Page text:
Nigerian High Court stops MultiChoice from raising DStv subscription fees

Nigel Gambanga Avatar

Here’s something that ought to warm the hearts of everyone who looks at MultiChoice and thinks Monopoly. News coming out of Nigeria (sorry, its not Zimbabwe) is that a Justice in a federal High Court granted an order of interim injunction restraining MultiChoice from enforcing its increase on DStv bouquet prices that was supposed to take effect on the 1st of April.

The issue all stems from the annual price increases that MultiChoice has effected in every country where it provides its DStv Pay TV service. In Nigeria this was represented by a 20% price surge. Locally prices increased by at least US$1 for the entry level bouquets and up to US$5 for the premium package.

There were outcries from a lot of countries across Africa, with thousands of DStv subscribers in countries like Zambia actually starting petitions on social media.

This class action which was filed by two subscribers identified as Adebayo Osasuyi and Oluyinka Oyeniji, is the first of its kind in Nigeria, despite threats of similar action from a group of subscribers back in 2012.

In Zimbabwe, there hasn’t been any action taken by any subscriber collective, despite the usual grumblings that follow the annual increase. There doesn’t seem to be any other indication of a similar legal action being taken up by subscribers in other countries as well. The usual notion is that the regulators will step in, but that never seems to happen.

The Nigerian federal court where this case was filed has adjourned until the 16th of April 2015 when it will hear the case. The outcome will be for Nigeria only, but if MultiChoice is censured in any way, this will likely set a precedent in other countries where subscribers feel shortchanged by increases that MultiChoice has always justified as necessary for the delivery of quality content.

Do you think that local DStv subscribers should also gear up for class action against MultiChoice and DStv Zimbabwe to contest these annual price increases? Do you think that they will do it anyway?



  1. Carl

    ARGGHHHH – COME on with the Click baiting – GROW UP TECHZIM –

    this click baiting shit is really uncalled for –

    1. Nigel Gambanga

      The article title was not meant as click bait. We appreciate your concerns and have made an adjustment.

  2. Carl

    try “Nigerian high court blocks new DSTV prices”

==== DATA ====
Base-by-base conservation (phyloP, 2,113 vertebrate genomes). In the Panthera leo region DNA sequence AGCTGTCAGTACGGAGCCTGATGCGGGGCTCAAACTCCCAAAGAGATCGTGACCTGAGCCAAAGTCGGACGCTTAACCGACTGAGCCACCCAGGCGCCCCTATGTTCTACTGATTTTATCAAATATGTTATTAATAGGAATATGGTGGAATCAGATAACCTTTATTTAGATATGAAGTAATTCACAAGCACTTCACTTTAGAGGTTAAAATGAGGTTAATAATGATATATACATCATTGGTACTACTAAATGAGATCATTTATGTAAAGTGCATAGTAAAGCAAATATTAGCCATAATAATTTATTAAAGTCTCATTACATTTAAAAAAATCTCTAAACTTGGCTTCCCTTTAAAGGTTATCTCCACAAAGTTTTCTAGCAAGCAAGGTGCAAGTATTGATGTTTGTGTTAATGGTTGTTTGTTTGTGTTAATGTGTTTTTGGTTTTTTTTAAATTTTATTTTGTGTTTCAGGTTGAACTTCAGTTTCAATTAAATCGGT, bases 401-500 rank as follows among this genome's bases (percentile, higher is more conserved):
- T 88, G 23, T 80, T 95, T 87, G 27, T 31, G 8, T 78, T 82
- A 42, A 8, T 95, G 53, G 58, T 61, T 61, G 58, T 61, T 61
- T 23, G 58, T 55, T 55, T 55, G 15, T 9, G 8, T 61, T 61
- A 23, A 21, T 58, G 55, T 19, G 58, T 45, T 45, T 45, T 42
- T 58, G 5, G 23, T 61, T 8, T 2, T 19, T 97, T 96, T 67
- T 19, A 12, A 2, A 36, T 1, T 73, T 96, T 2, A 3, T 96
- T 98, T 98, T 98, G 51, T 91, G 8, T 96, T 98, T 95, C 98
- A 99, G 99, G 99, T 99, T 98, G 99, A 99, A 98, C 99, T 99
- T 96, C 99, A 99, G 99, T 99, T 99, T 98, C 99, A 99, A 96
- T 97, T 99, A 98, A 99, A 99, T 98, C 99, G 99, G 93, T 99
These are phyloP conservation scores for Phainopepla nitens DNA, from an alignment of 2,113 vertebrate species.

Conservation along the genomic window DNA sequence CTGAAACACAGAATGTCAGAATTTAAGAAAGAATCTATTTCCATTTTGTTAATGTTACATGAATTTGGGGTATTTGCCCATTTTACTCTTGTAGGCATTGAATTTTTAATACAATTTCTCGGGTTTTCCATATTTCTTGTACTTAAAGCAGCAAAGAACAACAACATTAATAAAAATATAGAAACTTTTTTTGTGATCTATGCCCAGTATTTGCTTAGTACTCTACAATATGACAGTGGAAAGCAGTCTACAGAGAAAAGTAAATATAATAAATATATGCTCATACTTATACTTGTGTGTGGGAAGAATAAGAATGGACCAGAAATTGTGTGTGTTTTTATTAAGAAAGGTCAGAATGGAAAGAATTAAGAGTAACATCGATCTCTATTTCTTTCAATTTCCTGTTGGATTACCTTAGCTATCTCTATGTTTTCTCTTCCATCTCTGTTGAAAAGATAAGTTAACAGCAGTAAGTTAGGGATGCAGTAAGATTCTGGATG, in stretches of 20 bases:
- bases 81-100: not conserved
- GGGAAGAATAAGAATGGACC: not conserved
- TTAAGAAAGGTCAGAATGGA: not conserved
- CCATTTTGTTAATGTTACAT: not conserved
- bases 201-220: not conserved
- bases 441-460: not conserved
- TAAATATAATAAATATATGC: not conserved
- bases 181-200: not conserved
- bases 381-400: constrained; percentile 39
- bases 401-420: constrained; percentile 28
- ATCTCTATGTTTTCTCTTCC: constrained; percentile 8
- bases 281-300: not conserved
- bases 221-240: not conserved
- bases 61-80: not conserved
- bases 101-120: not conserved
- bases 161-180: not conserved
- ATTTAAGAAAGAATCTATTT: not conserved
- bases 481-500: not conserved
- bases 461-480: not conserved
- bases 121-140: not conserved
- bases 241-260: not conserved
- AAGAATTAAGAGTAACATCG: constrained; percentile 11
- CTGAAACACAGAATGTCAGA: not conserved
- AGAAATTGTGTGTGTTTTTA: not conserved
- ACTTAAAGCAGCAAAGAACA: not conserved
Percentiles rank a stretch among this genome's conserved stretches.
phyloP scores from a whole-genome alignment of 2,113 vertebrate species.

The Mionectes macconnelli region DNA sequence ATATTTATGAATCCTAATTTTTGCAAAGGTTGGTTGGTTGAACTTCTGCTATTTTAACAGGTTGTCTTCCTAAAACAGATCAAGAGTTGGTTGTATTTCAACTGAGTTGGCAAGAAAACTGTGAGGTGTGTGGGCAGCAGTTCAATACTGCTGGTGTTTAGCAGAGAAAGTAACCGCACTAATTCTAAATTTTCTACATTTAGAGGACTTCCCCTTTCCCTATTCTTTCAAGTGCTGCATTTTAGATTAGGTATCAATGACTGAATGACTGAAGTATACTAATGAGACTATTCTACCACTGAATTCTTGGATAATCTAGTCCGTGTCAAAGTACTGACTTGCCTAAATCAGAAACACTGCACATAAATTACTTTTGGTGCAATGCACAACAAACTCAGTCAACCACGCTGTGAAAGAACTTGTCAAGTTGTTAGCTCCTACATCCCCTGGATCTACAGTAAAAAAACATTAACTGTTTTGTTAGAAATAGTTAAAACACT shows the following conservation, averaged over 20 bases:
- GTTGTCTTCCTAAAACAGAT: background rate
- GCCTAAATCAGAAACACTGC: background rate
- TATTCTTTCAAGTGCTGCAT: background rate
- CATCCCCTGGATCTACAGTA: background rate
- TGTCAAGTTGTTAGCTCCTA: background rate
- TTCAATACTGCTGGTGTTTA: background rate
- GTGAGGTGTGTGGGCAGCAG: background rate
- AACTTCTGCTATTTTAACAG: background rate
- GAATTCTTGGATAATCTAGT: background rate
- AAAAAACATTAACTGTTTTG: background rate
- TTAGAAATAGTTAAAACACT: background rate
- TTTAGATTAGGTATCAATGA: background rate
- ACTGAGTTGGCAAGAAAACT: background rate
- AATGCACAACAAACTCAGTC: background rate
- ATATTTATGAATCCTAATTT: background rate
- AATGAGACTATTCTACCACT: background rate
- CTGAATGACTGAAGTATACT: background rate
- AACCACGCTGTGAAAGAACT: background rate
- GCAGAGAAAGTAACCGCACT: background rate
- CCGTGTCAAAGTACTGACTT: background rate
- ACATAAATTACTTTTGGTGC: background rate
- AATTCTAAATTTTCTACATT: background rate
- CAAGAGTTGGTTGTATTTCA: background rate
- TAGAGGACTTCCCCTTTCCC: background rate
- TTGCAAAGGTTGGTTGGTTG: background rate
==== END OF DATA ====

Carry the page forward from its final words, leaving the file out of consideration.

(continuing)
3. shepard dube

    I have always asked myself if we can be united in these fights. Our bouquets prices are different from those in SA and I wonder whats the issue here. I phoned DSTV and inquired and no satisfactory answer was given save to say we will forward your concerns to marketing department. I never heard anything thereafter. Why are they that expensive compared to other countries???

  4. techcrunchzim

    techzim, being the zim tech info monopoly can waste readers’ time by having a misleading title.
    they know their target market is Zimbos,
    they know you are going to assume its the Zimbo high court,
    they know you are going to open the article,
    they know ads will pop all over and they will get paid for it,
    they know you will get pissed,
    they know tomorrow you will be checking their site again coz they are the best source of zimbo tech news.

    1. Nigel Gambanga

      The article’s heading isn’t meant to be a waste of time. It is also not our intention to drive traffic through misleading titles. We have, however, made an adjustment to accommodate your concerns.

  5. Wanga

    Nigel what is it with the sensationalism??? why can’t you write things as they are and not so misleading!!!

    1. Nigel Gambanga

      It wasn’t our intention to have the article heading border on sensationalism. However, In line with your concerns, we have made an adjustment.

  6. Jiminy Cricket

    I will not negotiate with thieves and will never again as long as there is breath in my body pay the bastards one cent. Internet streaming TV service is on the way. The day DSTV/Multichoice die will be another day for celebration. I wish them nothing but the worst of every possible situation that the future might be able to present for their organization of robbers.

  7. collen

    dstv should stop giving us SA adverts

  8. SoTypMe

    Eish: disappointing headline. Is it too much to ask for to include “Nigeria” in that headline? I’d still click on the story, but with the right expectation.
    “High Court stops MultiChoice from raising DStv subscription fees” on a Zimbabwean tech blog. And its a case talking about Nigeria. Seriously?

    1. Nigel Gambanga

      As always we take your concerns seriously. As such, we have made adjustments to the headline to offer a more transparent representation of the article’s content.

  9. Observer

    On a slightly different issue does anyone have an idea on what the technial challenges dstv has faced to suspend subscription payments via ecocash. Is it the real reason or they are some disagreements which have surfaced?

  10. Disappointed

    The incereases have prompted me to downgrade my bouquet.

  11. blaz

    nigel kkkk….U adjusted the headline after how many clicks…Plus your Newsday link still reads “High Court stops MultiChoice from raising DStv subscription fees April 8, 2015” which by any standard is Click Baiting.

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